Lily laid a hand on Rose’s arm. “Are you sure about this, Rose? Because it’s not too late to back out.”
Rose’s expression softened. Her sister was such a dear, but really, there was no backing out at this stage. “No, Lily darling, I’m not going to back out. The contracts are signed, the banns have been called, the church is booked, my dress is finished, the guests invited. Discussion over.”
“But you barely know him.”
“And you hardly knew Ned Galbraith when you married him, and look how happy you are—not that I’m planning to fall in love,” she added hastily. “I leave that sort of thing to you, little sister.”
“The point is, I need to marry someone and the duke is more than eligible—the match of the year, they’re calling it.” She needed to marry and get the waiting, the endless, fruitless waiting, over and done with. To start her life instead of . . . dreaming.
“Why do you even need to marry? In five years’ time you’ll be in full control of your fortune and you can do what you like.” It was George’s plan, they all knew.
“She wants children,” Lily reminded her. She spread her toast with strawberry jam, cut it into four careful triangles and topped each one with a lavish dollop of cream.
Rose nodded. “I do, but it’s more than that. Five more years of waiting, George? I’d go mad. I can’t bear this life, where nothing interesting ever happens and everything I do is reported and monitored and judged. As a young unmarried miss, I am, oh”—she flung up her hands—“‘cabin’d, crib’d, confin’d.’ But as a dashing young matron I’ll be my own mistress.”
George shook her head and made a thumbs-down screwing motion. Under the thumb.
“Yes, but why the duke, Rose?” Lily persisted. “You don’t love him, and he doesn’t love you. I know you’ve turned twenty, but you still have plenty of time to find the right man and fall in l—”
“But I don’t want to fall in love, Lily dear,” Rose said gently. “Neither he nor I have any interest in that kind of marriage.” It was the very reason she’d accepted his offer.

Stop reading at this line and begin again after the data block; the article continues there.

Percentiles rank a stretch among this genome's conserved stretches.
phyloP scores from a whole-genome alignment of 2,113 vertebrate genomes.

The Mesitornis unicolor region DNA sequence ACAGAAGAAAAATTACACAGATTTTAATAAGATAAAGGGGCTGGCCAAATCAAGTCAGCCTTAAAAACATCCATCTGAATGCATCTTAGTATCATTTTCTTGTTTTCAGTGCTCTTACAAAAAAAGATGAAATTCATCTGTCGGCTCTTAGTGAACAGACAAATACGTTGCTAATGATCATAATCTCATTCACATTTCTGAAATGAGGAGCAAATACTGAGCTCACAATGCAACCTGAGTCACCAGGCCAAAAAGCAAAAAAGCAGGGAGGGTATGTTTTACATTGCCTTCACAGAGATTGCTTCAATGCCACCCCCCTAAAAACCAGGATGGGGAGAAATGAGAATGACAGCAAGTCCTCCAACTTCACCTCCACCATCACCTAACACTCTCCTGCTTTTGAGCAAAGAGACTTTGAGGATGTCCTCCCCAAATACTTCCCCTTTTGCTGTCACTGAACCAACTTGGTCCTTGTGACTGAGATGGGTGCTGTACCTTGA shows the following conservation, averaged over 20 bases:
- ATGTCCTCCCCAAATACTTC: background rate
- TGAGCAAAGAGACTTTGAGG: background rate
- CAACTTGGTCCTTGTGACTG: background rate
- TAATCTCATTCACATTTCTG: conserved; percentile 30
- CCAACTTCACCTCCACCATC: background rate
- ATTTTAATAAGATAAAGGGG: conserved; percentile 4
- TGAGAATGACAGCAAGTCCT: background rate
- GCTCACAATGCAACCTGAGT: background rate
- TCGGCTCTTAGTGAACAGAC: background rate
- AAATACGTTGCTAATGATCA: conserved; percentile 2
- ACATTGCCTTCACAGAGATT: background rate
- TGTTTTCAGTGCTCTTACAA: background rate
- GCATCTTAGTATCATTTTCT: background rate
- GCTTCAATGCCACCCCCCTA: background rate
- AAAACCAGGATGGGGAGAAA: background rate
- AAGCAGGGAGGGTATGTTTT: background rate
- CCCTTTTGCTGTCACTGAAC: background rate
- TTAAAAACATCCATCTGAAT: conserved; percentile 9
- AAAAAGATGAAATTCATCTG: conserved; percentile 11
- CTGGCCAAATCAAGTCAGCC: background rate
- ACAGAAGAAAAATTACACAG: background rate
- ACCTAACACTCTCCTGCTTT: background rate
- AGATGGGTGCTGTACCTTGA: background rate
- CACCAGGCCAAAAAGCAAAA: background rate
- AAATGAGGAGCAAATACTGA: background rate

“Enact me no emotional scenes” was how he’d put it, and wasn’t that a relief, when the others who’d proposed had vowed their undying love and devotion—and expected the same of her? Or said they did.
How dreadful it would be to marry a man who loved her, knowing that with the best will in the world, she could never return that love. She’d never been good at lying. She’d probably end up hurting such a man, and she didn’t want to hurt anyone.
The duke, on the other hand, had been very clear—quite adamant, in fact—that he didn’t love her, and that he wasn’t looking for love—quite the contrary. What he wanted, he told her, was a courteous, unemotional, rational arrangement. And children. An heir, in particular.
Rose had decided she could live with that, and so she’d accepted.
So what if the rest of the world thought her calculating, cold-blooded and ambitious. She knew who she was. A marriage was made between two people, and if she and the duke were content with—actually preferred—a lukewarm pragmatic arrangement, it was nobody’s business but theirs.
“But you don’t know what you’re missing,” Lily began. “Love is—”
“Not for me,” Rose said firmly. She knew exactly what she was missing. And was grateful for it.
“But you’ve never been in love, so how can you—”
“Drop it, Lily,” George interrupted. “If she doesn’t want to fall in love, she doesn’t. You don’t go on about love to me all the time. Why badger Rose about it?”
“I’m not badgering her,” Lily said indignantly. “Besides, you and Rose are different.”